Did you know that migraines occur three times as often in women after reaching maturity, as compared to men? Taylor, a 28-year-old from Old Bridge, New Jersey, is unfortunately part of that statistic and one of the 39 million people who suffer from migraines in the U.S.
Along with sharing Taylor’s personal account of the pain and inconvenience she endures from her disabling headaches, we connected with Regina Krel, M.D., a headache medicine specialist at Hackensack Meridian Neuroscience Institute, to shed some light on how to overcome these sometimes-agonizing episodes.
"Nausea is also one of the symptoms that tends to be ignored – patients will come to me with an appropriate regimen for their migraine, but I will often notice that their complaint of nausea has not been addressed."
Here are five things that only migraine sufferers understand (and some tips for relief).
Harsh lighting and bright areas are torture.
Is it bright in here, or is it just me?
“I get extreme sensitivity to light when a migraine starts,” shares Taylor. “It creates a throbbing pain, making it difficult to keep my eyes open as my head feels like it is going to explode. This is especially difficult since I stare at a screen of spreadsheets and numbers all day at work.”
Light sensitivity is a common symptom of migraine. “It’s actually one of the symptoms that helps reach a migraine diagnosis,” explains Dr. Krel.
“Staying out of the light will help, and whatever medication your doctor prescribes, if you take it early in the headache cycle, your sensitivity to light should subside as well.”
There are also tinted lenses, called FL41, that filter out the blue and red light, as it is the most jarring light to patients, notes Dr. Krel.
You are nauseous so you don’t eat, but not eating makes you more nauseous.
A vicious cycle.
“I get such bad nausea as a result of migraines that it causes me to lose my appetite and be extremely sensitive to smells,” Taylor explains. “Most times I go all day without eating which only worsens my nausea and migraine to the point that my stomach feels like it is eating itself.”
“Some migraine patients will say the associated symptoms, like nausea, are even more debilitating than the headache itself,” says Dr. Krel. “Nausea is also one of the symptoms that tends to be ignored – patients will come to me with an appropriate regimen for their migraine, but I will often notice that their complaint of nausea has not been addressed.”
“If you have nausea, anything you take in, like water and a pill, is likely going to make you more nauseous. I typically prescribe an anti-nausea medication along with something to target the headache pain,” adds Dr. Krel. “Do not ignore your nausea, because, if vomiting ensues, it can lead to dehydration and an imbalance of electrolytes.”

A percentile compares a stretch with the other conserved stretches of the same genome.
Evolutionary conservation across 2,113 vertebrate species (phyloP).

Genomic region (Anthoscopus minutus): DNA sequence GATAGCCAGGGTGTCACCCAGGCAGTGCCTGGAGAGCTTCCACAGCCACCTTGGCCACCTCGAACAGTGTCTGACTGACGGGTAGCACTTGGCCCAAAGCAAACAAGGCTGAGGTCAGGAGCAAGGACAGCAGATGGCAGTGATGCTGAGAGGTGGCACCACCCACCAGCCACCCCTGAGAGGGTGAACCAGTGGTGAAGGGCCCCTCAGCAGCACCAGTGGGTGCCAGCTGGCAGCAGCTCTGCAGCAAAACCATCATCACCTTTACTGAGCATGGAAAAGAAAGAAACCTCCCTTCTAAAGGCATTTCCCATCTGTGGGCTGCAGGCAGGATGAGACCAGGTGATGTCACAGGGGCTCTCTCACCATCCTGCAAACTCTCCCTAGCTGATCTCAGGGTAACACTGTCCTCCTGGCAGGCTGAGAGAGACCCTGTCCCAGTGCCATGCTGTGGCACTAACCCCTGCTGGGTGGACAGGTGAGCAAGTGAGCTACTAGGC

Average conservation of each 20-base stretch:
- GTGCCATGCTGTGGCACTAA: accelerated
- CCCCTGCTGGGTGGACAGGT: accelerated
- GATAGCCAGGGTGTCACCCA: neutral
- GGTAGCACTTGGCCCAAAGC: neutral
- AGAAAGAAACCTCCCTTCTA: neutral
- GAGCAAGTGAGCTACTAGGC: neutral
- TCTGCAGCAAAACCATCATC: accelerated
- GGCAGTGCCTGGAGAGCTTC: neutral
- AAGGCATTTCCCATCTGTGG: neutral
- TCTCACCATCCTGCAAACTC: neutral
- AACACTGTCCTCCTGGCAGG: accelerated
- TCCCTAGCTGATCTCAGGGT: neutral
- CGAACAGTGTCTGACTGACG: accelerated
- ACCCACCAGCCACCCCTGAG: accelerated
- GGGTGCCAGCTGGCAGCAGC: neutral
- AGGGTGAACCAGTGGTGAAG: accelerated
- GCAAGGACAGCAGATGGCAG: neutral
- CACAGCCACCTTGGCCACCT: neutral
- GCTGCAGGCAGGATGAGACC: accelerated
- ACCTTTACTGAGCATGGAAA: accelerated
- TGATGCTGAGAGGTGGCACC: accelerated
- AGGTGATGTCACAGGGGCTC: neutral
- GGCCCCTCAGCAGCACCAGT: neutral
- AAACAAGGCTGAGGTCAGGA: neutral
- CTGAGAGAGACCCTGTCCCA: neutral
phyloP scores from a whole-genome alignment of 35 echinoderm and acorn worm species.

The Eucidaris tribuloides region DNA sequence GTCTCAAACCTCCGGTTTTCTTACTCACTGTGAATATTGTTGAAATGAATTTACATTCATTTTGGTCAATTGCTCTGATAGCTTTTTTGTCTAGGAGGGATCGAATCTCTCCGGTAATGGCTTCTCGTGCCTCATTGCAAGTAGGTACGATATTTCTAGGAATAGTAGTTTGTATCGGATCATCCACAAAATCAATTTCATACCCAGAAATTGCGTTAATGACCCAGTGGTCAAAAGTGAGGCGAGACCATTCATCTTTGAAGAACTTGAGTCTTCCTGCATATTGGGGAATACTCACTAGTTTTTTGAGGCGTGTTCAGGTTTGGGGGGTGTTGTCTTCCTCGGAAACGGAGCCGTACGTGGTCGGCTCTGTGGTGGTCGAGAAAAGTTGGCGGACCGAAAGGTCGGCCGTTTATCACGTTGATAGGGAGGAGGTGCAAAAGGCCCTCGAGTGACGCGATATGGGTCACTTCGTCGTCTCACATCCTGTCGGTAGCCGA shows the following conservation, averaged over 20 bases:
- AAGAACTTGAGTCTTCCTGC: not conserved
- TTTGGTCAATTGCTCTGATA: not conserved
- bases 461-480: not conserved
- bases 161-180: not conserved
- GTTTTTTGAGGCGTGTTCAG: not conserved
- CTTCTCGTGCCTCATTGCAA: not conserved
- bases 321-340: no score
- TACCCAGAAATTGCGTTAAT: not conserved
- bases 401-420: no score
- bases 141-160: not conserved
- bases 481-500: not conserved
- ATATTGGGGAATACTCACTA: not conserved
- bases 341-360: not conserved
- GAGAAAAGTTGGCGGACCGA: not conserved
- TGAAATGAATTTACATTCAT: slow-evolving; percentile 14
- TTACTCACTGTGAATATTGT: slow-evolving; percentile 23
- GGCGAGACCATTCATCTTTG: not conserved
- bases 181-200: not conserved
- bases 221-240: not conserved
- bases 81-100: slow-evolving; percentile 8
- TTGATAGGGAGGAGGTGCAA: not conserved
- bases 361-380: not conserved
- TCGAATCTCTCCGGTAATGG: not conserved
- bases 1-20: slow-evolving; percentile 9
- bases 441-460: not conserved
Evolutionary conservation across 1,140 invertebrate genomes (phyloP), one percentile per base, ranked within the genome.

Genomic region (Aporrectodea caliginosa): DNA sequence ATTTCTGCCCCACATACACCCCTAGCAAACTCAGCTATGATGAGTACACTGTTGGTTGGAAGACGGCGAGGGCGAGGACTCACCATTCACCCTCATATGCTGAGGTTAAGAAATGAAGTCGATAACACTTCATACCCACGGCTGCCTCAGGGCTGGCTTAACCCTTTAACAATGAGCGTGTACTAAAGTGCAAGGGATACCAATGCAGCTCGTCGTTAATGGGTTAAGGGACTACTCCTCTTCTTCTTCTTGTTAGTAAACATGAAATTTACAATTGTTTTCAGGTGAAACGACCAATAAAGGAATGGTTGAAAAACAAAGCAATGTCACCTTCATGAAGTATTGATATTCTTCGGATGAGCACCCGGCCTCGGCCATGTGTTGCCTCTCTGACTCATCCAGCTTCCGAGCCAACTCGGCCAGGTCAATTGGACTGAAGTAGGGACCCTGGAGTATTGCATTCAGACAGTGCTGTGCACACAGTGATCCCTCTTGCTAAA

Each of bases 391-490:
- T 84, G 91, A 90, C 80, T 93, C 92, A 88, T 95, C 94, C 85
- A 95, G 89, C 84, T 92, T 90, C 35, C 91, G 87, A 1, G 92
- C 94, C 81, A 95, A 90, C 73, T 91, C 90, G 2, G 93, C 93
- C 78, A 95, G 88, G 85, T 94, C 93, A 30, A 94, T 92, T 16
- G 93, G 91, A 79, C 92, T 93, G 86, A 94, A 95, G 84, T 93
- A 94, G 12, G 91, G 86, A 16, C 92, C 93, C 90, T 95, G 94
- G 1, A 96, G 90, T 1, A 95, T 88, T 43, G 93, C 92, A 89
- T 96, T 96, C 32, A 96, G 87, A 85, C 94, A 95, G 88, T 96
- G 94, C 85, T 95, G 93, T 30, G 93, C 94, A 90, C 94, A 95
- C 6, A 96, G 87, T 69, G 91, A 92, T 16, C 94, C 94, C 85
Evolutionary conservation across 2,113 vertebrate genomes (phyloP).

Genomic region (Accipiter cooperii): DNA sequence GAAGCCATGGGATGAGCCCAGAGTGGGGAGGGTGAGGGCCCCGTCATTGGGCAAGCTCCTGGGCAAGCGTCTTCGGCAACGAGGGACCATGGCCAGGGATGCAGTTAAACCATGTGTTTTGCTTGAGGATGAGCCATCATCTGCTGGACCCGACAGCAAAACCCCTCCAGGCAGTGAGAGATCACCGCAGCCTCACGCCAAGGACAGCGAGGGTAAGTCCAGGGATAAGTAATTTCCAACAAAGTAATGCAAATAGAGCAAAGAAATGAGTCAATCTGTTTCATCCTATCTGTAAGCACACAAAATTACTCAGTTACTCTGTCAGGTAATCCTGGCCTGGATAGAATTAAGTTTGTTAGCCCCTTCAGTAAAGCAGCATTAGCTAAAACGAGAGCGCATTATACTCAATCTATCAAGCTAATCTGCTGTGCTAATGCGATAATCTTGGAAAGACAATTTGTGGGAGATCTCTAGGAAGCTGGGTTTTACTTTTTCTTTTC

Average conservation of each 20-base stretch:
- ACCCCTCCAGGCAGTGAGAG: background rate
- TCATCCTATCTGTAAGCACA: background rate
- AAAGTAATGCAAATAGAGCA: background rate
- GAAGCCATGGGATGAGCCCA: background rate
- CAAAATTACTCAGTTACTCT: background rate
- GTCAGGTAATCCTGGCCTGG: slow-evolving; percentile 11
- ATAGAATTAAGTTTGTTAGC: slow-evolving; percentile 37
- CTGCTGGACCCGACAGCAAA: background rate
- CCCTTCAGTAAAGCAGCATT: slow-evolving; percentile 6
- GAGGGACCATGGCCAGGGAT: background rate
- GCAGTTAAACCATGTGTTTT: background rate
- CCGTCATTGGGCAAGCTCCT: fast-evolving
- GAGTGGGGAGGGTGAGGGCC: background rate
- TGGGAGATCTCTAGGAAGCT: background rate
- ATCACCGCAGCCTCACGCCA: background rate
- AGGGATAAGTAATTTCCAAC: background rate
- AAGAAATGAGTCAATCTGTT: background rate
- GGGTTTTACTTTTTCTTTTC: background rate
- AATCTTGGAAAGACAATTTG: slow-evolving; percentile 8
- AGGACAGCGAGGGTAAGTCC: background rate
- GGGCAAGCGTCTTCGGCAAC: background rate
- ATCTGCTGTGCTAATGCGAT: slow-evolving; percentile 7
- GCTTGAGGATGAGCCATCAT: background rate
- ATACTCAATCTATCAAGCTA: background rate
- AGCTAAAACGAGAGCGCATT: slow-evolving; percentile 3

Pounding, throbbing or pulsating pain is nothing new.
Could you turn down the pain? Thanks.
“On occasion I’ll get a throbbing or pulsing pain in my head – the pain is so unbearable at times that it’s all I can focus on, and I can’t pay attention to anything else,” Taylor shares.
“Medications are typically effective for a patient’s pain, but I’m sometimes asked, ‘what can I do that’s non-medication related?’ Some options are rest, ice packs or a cold compress, peppermint oil rubbed on the temples or other homeopathic remedies,” advises Dr. Krel.
Dizziness and vertigo make you uneasy, literally.
“At times, I can also get lightheaded from my migraines – my sight will start to fade in and out of blurry vision. This makes me a bit unsteady, and worries me that if I get up, I might pass out or lose my footing, it’s obviously pretty unnerving,” Taylor laments.
“Dizziness tends to happen in about 50% of migraine patients, but again, if you hit the nail on the head with the prescribed medication, the other symptoms will subside with the headache pain, including vertigo,” says Dr. Krel.
At its worst, you curl up in a dark room with an ice pack.
Hello darkness, my old friend.
“Sometimes I will get a combination of all these symptoms. When this type of migraine storm hits, I usually have to stop everything I’m doing and sleep in a dark room with an ice pack – it’s the only way I seem to alleviate the pain,” reflects Taylor. “I take Excedrin and Tylenol quite a bit and it doesn’t seem to help, which makes me think my body may be somewhat immune to their effects.”
Never having consulted a neurologist about her issues, Dr. Krel notes that Taylor may be suffering from rebound headaches.
“These types of headaches can be more difficult to treat – rebound headaches occur when a patient overuses ‘rescue medication.’ If you are taking Advil all the time, the headache will find a detour, a backway to get in. No matter how much of the medicine you take, the headache won’t go away.”
“If your headaches are not relieved by over-the-counter medications, or you have any neurological red flags you should seek medical attention. These red flags include headaches that wake you up from sleep, focal neurological symptoms such as weakness or numbness, projectile vomiting, positional headaches (pain that significantly worsens or improves if you stand/sit up versus laying down), or thunderclap headaches (headaches that reach their maximum intensity within seconds/minutes–“worst headache of my life”),” recommends Dr. Krel.
The material provided by Hackensack Meridian Health is intended to be used as general information only and should not replace the advice of your physician. Always consult your physician for individual care.